The Federal Communications Commission issued rules Thursday restricting companies from bombarding Americans with cellphone calls to collect any money owed to or guaranteed by the government, including federal student loans, mortgages and taxes.
“Consumers want and deserve control over the calls and text messages they receive,” said FCC Chairman Tom Wheeler, in a statement. “It is vital that we continue to use all the tools at our disposal to help protect consumers against unwanted calls.”
The new rules tighten a provision that was tucked into last fall’s congressional budget deal, amending a law meant to protect people from being harassed or inundated with text messages and calls that could run up their cellphone bills. Consumer advocates were livid at Congress for sneaking in a proposal that many said would unleash a deluge of unwanted calls and place a financial burden on people of modest means with limited cellphone plans.
Advocacy groups pressed the issue with the Department of Education, which initially argued that its student loan servicers — the middlemen that collect and apply payments — would have a better chance of helping borrowers avoid late payments with access to their cellphones. Although the department has held fast to its position, officials this summer began encouraging the FCC to limit the number of calls. Around the same time, Democratic lawmakers pleaded with the commission to impose additional protections to prevent abusive behavior.
“No matter where they originate, robo-calls are intrusive and disruptive,” said Sen. Richard Blumenthal (D-Conn.), who along with Sen. Ed Markey (D-Mass.) wrote the FCC in July. He said he was pleased the commission heeded the call “to adopt critical safeguards that will protect veterans, students, farmers … from an unstoppable onslaught of robo-calls.”
The FCC capped the number of calls debt collectors can make to wireless phones to three a month. The agency also said calls can only be made to borrowers, not their family or friends. Companies must notify people of their right to request that calls stop and cease all calls upon that request.
“Limiting servicers to three call attempts per month is far too restrictive to fully assist student loan borrowers,”said Michele Streeter of the Education Finance Council, a trade group representing nonprofit and state-based student loan servicers. “In general, it takes several call attempts simply to establish live contact with a borrower, and multiple conversations to help the borrower … resolve their delinquency or default.”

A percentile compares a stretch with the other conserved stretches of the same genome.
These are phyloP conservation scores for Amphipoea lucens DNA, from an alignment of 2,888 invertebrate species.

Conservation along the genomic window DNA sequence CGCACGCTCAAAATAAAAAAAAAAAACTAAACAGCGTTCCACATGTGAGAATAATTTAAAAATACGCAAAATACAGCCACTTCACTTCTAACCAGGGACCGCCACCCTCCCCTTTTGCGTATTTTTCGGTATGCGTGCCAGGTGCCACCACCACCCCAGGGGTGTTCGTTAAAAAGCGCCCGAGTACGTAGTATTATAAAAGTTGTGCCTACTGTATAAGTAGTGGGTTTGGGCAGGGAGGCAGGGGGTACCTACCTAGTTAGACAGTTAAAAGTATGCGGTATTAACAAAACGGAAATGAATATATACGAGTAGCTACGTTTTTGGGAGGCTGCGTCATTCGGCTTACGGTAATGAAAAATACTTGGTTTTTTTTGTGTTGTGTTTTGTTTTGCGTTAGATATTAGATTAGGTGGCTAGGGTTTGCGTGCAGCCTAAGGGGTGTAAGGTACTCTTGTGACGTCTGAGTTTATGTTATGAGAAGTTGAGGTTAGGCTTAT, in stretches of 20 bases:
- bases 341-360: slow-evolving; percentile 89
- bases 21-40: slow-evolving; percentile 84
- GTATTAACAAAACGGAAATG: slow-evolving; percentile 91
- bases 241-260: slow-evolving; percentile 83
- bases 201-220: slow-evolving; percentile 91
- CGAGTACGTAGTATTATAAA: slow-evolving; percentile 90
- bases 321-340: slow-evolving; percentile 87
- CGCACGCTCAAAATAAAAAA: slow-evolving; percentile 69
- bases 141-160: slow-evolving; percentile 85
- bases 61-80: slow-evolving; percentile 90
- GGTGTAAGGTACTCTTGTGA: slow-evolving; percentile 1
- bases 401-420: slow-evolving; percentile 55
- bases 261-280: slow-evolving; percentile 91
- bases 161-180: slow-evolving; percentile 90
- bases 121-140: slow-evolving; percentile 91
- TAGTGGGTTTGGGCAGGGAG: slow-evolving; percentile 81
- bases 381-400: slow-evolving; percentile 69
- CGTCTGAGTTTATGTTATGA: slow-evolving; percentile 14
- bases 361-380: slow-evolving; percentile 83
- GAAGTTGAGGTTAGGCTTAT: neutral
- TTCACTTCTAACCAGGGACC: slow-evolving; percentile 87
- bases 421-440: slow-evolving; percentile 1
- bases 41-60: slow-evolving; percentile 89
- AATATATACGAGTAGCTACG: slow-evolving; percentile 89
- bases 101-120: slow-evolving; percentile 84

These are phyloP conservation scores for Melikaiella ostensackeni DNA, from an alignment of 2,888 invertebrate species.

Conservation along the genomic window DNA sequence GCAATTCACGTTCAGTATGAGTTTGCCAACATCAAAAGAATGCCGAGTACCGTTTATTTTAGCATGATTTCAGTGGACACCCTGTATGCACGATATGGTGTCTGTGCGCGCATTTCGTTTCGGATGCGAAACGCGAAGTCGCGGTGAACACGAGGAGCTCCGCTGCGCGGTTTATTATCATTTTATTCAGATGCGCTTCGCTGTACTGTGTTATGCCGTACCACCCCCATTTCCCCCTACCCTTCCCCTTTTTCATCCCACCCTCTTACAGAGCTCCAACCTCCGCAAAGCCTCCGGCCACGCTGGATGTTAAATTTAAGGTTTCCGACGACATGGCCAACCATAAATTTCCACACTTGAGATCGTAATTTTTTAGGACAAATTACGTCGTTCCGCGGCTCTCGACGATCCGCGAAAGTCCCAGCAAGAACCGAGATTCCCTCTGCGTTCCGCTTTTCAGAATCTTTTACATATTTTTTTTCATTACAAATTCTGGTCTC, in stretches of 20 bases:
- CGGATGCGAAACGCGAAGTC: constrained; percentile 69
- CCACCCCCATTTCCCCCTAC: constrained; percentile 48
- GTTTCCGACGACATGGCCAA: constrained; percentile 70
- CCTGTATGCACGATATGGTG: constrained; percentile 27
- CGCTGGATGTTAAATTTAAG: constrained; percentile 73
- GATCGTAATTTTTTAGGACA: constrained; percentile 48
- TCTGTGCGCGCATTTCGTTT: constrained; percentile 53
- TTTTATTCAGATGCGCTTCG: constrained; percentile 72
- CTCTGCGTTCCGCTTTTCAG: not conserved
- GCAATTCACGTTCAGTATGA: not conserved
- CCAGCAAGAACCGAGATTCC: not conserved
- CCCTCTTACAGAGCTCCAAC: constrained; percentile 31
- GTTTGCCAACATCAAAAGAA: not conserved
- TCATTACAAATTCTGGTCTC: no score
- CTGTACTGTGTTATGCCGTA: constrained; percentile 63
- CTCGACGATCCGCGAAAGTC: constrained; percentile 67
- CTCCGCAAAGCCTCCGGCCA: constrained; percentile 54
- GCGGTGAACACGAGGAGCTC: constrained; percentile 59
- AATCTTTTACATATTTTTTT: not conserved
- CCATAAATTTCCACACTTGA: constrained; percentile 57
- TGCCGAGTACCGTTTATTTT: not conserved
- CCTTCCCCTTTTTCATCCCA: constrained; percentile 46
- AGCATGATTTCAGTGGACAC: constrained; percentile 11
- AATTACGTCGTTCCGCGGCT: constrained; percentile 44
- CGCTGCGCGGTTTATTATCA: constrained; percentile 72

Student loan servicers and debt collection agencies lobbied the FCC for the better part of a year to exempt federal student loans from the Telephone Consumer Protection Act, a law that bars the use of auto-dialers to call and text people on their cellphones without permission.
In April 2015, Nelnet, one of the department’s largest servicers, sent the agency a letter insisting that people who consented to its robo-calls stood a better chance of remaining up to date on student loan payments. Nelnet is among a handful of companies, including Navient and American Education Services, paid millions of dollars by the federal government to handle payments, answer questions and help people avoid defaulting on their loans. Since their pay is aligned with their performance, the more people they keep current the more money they make.
Despite even President Obama’s support for loosening the robo-call rules, the FCC has remained vigilant in its opposition to changing the law. The agency made it easier last year for telecom companies to use block autodialed calls and text message. It also established stricter definitions of autodialing to prevent telemarketers from sidestepping the rules.
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